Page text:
Deciphering peripheral nerve myelination by using Schwann cell expression profiling.

Department of Pathology, Washington University School of Medicine, 660 South Euclid Avenue, Box 8118, St. Louis, MO 63110, USA.
Proceedings of the National Academy of Sciences (Impact Factor: 9.81). 07/2002; 99(13):8998-9003. DOI: 10.1073/pnas.132080999
Source: PubMed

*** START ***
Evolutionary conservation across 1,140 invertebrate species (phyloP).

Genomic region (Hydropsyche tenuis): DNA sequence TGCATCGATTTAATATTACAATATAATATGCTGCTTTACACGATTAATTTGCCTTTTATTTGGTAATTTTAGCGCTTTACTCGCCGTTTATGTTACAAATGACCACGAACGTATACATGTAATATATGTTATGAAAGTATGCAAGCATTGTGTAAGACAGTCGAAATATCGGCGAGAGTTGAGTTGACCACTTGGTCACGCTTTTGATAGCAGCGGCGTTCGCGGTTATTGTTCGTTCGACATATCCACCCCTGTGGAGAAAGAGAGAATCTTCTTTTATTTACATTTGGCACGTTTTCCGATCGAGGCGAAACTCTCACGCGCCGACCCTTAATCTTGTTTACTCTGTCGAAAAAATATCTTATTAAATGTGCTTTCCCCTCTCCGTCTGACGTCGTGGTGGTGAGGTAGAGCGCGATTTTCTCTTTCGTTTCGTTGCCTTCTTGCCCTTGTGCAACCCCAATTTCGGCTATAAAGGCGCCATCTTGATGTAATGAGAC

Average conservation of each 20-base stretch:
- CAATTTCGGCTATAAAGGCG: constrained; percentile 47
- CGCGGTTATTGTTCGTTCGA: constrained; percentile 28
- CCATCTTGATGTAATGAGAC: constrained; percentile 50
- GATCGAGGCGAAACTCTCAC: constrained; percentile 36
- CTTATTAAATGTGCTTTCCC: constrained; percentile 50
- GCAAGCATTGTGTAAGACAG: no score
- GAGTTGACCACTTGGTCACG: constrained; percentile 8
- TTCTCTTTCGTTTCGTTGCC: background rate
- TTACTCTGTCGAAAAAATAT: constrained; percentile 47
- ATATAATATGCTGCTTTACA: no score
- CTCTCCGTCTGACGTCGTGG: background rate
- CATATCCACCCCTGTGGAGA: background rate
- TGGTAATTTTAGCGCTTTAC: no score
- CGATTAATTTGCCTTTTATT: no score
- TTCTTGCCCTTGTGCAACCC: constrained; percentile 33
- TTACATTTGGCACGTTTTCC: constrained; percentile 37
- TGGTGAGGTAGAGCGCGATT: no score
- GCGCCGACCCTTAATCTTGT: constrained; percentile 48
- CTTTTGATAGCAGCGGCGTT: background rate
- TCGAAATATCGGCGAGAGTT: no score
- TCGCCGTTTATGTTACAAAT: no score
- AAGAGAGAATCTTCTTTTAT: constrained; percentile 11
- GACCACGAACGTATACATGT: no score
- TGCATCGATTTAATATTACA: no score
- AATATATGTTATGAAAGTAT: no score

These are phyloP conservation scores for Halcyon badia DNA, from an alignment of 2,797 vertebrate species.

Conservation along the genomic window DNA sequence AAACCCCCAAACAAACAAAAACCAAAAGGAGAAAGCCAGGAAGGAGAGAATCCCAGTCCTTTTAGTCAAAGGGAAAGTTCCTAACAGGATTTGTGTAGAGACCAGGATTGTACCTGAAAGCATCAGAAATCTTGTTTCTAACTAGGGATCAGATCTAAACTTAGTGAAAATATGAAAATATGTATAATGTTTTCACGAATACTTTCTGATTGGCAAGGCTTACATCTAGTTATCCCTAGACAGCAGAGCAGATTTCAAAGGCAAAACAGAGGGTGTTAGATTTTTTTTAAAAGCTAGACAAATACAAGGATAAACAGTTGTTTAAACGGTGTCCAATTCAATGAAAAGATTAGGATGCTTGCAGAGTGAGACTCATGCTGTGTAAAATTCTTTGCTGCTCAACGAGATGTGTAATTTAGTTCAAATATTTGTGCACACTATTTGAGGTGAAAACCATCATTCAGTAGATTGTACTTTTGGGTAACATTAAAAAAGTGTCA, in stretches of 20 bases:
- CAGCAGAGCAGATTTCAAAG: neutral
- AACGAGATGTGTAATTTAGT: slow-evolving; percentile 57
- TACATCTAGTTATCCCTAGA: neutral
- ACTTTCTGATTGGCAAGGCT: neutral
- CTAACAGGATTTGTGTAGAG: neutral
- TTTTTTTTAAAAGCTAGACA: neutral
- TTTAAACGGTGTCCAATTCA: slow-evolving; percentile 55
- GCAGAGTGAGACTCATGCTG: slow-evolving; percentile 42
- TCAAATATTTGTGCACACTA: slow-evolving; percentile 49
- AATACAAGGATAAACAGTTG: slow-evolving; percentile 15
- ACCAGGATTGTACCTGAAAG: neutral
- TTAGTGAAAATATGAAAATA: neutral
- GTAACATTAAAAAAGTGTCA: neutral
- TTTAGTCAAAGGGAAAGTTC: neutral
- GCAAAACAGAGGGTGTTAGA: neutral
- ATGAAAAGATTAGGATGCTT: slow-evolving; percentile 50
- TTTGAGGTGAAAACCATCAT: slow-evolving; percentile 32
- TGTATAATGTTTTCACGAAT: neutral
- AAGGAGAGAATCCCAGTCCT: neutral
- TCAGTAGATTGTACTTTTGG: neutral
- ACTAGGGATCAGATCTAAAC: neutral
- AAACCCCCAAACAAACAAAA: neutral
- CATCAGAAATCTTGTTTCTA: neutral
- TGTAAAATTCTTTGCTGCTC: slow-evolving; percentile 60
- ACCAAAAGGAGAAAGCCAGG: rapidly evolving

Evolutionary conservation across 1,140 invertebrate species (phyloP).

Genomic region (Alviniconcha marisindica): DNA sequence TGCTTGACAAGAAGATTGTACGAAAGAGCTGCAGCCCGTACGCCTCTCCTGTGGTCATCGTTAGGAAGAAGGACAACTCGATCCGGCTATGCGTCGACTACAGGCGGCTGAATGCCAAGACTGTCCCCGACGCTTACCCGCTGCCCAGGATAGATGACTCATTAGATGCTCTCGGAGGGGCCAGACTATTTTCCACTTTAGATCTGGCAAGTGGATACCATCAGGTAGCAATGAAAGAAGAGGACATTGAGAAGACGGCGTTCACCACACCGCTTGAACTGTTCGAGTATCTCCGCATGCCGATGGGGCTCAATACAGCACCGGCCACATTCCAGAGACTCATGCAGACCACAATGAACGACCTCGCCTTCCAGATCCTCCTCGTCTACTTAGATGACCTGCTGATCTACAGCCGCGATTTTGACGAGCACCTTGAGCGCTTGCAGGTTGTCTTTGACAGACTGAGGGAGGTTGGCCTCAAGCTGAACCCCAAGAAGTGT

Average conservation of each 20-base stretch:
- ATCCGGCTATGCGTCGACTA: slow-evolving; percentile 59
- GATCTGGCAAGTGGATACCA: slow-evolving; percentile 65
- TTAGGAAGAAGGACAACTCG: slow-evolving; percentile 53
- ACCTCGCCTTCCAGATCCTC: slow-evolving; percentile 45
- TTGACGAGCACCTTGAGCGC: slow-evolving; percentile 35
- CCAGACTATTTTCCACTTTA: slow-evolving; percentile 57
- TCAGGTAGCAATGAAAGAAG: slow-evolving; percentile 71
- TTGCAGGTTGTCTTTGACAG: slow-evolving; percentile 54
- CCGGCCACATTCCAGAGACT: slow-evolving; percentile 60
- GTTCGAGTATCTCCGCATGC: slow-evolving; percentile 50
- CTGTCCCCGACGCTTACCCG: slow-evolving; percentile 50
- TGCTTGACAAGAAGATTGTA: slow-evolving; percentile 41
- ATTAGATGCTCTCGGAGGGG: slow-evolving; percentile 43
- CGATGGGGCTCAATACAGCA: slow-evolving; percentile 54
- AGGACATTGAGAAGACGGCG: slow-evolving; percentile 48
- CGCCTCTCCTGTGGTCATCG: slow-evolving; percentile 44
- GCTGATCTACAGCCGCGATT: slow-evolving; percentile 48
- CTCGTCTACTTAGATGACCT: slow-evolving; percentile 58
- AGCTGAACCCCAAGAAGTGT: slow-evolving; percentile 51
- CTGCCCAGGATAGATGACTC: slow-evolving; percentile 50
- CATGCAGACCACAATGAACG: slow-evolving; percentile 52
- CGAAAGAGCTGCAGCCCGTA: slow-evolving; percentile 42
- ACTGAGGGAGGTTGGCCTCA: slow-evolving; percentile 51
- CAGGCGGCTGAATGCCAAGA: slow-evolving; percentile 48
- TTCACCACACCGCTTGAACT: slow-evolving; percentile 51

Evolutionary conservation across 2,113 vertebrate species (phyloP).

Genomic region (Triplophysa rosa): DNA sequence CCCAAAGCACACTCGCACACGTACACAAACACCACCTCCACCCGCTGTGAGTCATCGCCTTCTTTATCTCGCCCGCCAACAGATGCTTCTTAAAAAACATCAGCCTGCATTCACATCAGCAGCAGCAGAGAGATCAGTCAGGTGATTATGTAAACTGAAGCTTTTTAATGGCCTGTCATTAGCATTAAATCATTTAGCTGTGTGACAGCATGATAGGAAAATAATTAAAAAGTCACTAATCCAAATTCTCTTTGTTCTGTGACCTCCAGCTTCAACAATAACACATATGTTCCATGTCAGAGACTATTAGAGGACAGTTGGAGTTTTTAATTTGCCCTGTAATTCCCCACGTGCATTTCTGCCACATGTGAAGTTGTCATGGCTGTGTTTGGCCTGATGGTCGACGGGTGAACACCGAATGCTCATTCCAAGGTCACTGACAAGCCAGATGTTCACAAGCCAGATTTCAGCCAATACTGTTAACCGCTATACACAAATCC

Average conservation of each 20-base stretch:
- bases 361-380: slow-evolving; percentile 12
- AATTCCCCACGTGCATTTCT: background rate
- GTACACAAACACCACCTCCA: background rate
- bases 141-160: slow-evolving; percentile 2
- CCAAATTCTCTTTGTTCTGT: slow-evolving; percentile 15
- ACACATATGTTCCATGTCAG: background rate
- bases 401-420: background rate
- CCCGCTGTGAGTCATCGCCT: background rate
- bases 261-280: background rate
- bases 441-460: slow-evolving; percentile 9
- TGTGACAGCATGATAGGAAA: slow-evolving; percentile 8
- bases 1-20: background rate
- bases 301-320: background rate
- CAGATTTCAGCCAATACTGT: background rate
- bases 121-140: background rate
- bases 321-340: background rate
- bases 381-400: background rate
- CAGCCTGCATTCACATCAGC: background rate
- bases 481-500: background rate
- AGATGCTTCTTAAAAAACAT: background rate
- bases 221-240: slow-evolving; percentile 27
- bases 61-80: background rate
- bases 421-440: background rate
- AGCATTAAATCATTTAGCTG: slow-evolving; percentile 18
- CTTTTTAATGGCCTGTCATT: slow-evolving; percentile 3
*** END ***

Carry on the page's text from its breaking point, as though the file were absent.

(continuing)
ABSTRACT Although mutations in multiple genes are associated with inherited demyelinating neuropathies, the molecular components and pathways crucial for myelination remain largely unknown. To approach this question, we performed genome-wide expression analysis in several paradigms where the status of peripheral nerve myelination is dynamically changing. Anchor gene correlation analysis, a form of microarray analysis that integrates functional information, using correlation-based clustering, with a statistically rigorous test, the Westfall and Young step-down algorithm, was applied to this data set. Biological pathways active in myelination, genes encoding proteins involved in myelin synthesis, and genes whose mutation results in myelination defects were identified. Many known genes and previously uncharacterized ESTs not heretofore associated with myelination were also identified. One of these ESTs, MASR (myelin-associated SUR4 protein), encodes a member of the SUR4 family of fatty acid desaturases, enzymes involved in elongation of very long chain fatty acids. Its specific localization in myelinating Schwann cells indicates a crucial role for MASR in normal myelin lipid synthesis.

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